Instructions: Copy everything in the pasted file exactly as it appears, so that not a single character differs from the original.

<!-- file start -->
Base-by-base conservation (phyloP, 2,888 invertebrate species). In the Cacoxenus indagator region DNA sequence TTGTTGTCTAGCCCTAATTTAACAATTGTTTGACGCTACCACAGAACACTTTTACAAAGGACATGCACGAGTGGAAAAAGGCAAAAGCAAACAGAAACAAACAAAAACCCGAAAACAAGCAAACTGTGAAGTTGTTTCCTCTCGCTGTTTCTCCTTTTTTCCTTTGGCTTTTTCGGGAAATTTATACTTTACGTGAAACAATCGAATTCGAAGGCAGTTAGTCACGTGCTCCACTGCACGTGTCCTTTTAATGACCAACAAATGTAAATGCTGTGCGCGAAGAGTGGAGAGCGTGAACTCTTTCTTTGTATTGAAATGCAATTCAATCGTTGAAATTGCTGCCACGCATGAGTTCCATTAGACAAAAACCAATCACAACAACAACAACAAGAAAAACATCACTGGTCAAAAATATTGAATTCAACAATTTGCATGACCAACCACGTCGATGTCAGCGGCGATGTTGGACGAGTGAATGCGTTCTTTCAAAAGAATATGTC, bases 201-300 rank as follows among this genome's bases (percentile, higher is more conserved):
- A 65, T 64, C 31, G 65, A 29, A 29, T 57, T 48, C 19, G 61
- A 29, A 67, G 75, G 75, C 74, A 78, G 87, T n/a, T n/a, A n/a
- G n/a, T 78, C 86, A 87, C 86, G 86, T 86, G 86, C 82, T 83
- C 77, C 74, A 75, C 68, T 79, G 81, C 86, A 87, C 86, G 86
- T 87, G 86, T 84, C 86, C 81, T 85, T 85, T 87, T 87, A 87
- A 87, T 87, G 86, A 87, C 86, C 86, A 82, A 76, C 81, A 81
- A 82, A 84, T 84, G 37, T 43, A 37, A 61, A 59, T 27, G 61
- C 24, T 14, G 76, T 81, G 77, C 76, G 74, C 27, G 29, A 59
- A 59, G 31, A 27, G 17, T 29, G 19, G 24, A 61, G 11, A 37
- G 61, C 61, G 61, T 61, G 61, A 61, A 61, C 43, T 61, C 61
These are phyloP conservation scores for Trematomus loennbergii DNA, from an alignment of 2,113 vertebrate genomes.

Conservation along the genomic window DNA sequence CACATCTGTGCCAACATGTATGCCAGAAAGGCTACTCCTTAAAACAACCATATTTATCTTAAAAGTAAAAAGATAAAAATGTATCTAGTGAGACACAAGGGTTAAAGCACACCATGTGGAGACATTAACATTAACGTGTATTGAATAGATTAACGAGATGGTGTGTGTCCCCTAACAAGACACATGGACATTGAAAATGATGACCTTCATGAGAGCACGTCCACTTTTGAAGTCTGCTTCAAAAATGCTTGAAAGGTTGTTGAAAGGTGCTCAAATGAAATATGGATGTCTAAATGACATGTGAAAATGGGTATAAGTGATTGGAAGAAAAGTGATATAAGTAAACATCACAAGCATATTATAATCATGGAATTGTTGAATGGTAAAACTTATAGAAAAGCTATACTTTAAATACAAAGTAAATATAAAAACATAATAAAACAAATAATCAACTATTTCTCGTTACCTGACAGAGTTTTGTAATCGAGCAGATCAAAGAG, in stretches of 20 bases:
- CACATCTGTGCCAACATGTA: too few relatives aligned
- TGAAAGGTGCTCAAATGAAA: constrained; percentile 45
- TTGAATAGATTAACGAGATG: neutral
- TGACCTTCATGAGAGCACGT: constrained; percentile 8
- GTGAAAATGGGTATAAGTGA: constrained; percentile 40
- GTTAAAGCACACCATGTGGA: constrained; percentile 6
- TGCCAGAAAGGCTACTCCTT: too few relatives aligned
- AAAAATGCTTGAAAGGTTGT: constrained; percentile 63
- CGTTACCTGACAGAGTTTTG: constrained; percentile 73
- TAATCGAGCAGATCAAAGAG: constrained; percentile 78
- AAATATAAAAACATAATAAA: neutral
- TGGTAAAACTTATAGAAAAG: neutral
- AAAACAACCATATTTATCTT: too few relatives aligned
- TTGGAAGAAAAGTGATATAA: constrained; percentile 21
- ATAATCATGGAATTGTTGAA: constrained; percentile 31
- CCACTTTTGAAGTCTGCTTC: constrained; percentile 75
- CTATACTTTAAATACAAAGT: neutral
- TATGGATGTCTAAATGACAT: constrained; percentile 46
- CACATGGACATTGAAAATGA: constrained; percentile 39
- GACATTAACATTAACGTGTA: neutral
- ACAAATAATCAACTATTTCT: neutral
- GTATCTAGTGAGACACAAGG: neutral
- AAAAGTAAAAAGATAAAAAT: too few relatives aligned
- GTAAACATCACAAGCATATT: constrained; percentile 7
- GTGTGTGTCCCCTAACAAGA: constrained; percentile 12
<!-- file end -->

Base-by-base conservation (phyloP, 2,888 invertebrate species). In the Cacoxenus indagator region DNA sequence TTGTTGTCTAGCCCTAATTTAACAATTGTTTGACGCTACCACAGAACACTTTTACAAAGGACATGCACGAGTGGAAAAAGGCAAAAGCAAACAGAAACAAACAAAAACCCGAAAACAAGCAAACTGTGAAGTTGTTTCCTCTCGCTGTTTCTCCTTTTTTCCTTTGGCTTTTTCGGGAAATTTATACTTTACGTGAAACAATCGAATTCGAAGGCAGTTAGTCACGTGCTCCACTGCACGTGTCCTTTTAATGACCAACAAATGTAAATGCTGTGCGCGAAGAGTGGAGAGCGTGAACTCTTTCTTTGTATTGAAATGCAATTCAATCGTTGAAATTGCTGCCACGCATGAGTTCCATTAGACAAAAACCAATCACAACAACAACAACAAGAAAAACATCACTGGTCAAAAATATTGAATTCAACAATTTGCATGACCAACCACGTCGATGTCAGCGGCGATGTTGGACGAGTGAATGCGTTCTTTCAAAAGAATATGTC, bases 201-300 rank as follows among this genome's bases (percentile, higher is more conserved):
- A 65, T 64, C 31, G 65, A 29, A 29, T 57, T 48, C 19, G 61
- A 29, A 67, G 75, G 75, C 74, A 78, G 87, T n/a, T n/a, A n/a
- G n/a, T 78, C 86, A 87, C 86, G 86, T 86, G 86, C 82, T 83
- C 77, C 74, A 75, C 68, T 79, G 81, C 86, A 87, C 86, G 86
- T 87, G 86, T 84, C 86, C 81, T 85, T 85, T 87, T 87, A 87
- A 87, T 87, G 86, A 87, C 86, C 86, A 82, A 76, C 81, A 81
- A 82, A 84, T 84, G 37, T 43, A 37, A 61, A 59, T 27, G 61
- C 24, T 14, G 76, T 81, G 77, C 76, G 74, C 27, G 29, A 59
- A 59, G 31, A 27, G 17, T 29, G 19, G 24, A 61, G 11, A 37
- G 61, C 61, G 61, T 61, G 61, A 61, A 61, C 43, T 61, C 61
These are phyloP conservation scores for Trematomus loennbergii DNA, from an alignment of 2,113 vertebrate genomes.

Conservation along the genomic window DNA sequence CACATCTGTGCCAACATGTATGCCAGAAAGGCTACTCCTTAAAACAACCATATTTATCTTAAAAGTAAAAAGATAAAAATGTATCTAGTGAGACACAAGGGTTAAAGCACACCATGTGGAGACATTAACATTAACGTGTATTGAATAGATTAACGAGATGGTGTGTGTCCCCTAACAAGACACATGGACATTGAAAATGATGACCTTCATGAGAGCACGTCCACTTTTGAAGTCTGCTTCAAAAATGCTTGAAAGGTTGTTGAAAGGTGCTCAAATGAAATATGGATGTCTAAATGACATGTGAAAATGGGTATAAGTGATTGGAAGAAAAGTGATATAAGTAAACATCACAAGCATATTATAATCATGGAATTGTTGAATGGTAAAACTTATAGAAAAGCTATACTTTAAATACAAAGTAAATATAAAAACATAATAAAACAAATAATCAACTATTTCTCGTTACCTGACAGAGTTTTGTAATCGAGCAGATCAAAGAG, in stretches of 20 bases:
- CACATCTGTGCCAACATGTA: too few relatives aligned
- TGAAAGGTGCTCAAATGAAA: constrained; percentile 45
- TTGAATAGATTAACGAGATG: neutral
- TGACCTTCATGAGAGCACGT: constrained; percentile 8
- GTGAAAATGGGTATAAGTGA: constrained; percentile 40
- GTTAAAGCACACCATGTGGA: constrained; percentile 6
- TGCCAGAAAGGCTACTCCTT: too few relatives aligned
- AAAAATGCTTGAAAGGTTGT: constrained; percentile 63
- CGTTACCTGACAGAGTTTTG: constrained; percentile 73
- TAATCGAGCAGATCAAAGAG: constrained; percentile 78
- AAATATAAAAACATAATAAA: neutral
- TGGTAAAACTTATAGAAAAG: neutral
- AAAACAACCATATTTATCTT: too few relatives aligned
- TTGGAAGAAAAGTGATATAA: constrained; percentile 21
- ATAATCATGGAATTGTTGAA: constrained; percentile 31
- CCACTTTTGAAGTCTGCTTC: constrained; percentile 75
- CTATACTTTAAATACAAAGT: neutral
- TATGGATGTCTAAATGACAT: constrained; percentile 46
- CACATGGACATTGAAAATGA: constrained; percentile 39
- GACATTAACATTAACGTGTA: neutral
- ACAAATAATCAACTATTTCT: neutral
- GTATCTAGTGAGACACAAGG: neutral
- AAAAGTAAAAAGATAAAAAT: too few relatives aligned
- GTAAACATCACAAGCATATT: constrained; percentile 7
- GTGTGTGTCCCCTAACAAGA: constrained; percentile 12